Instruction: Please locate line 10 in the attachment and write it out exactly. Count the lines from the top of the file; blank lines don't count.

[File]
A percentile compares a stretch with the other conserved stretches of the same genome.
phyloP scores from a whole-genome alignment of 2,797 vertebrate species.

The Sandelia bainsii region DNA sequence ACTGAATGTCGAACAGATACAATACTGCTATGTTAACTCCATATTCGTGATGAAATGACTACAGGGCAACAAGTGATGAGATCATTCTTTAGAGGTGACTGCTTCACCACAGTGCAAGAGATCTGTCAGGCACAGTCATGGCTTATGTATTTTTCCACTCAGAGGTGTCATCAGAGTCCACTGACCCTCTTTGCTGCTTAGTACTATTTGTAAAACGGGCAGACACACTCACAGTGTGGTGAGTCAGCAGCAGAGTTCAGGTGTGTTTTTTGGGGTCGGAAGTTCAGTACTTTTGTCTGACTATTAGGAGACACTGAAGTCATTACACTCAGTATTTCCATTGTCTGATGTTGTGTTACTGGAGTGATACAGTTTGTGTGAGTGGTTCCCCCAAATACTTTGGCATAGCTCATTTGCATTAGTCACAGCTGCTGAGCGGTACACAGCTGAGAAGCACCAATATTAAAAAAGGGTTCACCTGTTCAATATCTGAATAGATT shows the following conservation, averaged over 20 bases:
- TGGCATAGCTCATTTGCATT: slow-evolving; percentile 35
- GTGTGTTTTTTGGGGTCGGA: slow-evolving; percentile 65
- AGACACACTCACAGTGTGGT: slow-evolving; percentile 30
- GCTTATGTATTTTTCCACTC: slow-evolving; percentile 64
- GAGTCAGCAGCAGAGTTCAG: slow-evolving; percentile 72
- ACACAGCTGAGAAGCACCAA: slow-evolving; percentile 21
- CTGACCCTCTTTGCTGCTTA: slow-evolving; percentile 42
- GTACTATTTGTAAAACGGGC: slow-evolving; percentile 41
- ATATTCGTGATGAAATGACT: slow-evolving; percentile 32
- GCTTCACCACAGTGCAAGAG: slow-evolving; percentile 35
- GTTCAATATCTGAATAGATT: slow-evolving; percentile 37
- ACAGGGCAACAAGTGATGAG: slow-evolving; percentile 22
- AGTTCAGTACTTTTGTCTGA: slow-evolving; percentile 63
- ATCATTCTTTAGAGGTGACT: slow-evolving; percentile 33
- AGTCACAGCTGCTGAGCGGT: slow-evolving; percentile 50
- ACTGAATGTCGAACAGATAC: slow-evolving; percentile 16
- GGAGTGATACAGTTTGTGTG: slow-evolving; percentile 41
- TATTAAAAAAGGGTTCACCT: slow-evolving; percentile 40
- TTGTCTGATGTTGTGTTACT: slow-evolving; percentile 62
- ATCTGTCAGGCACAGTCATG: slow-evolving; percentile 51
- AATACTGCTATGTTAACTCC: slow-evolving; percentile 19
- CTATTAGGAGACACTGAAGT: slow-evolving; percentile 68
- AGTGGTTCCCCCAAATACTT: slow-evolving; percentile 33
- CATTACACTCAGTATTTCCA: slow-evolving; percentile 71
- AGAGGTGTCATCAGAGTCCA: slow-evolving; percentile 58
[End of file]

- CTGACCCTCTTTGCTGCTTA: slow-evolving; percentile 42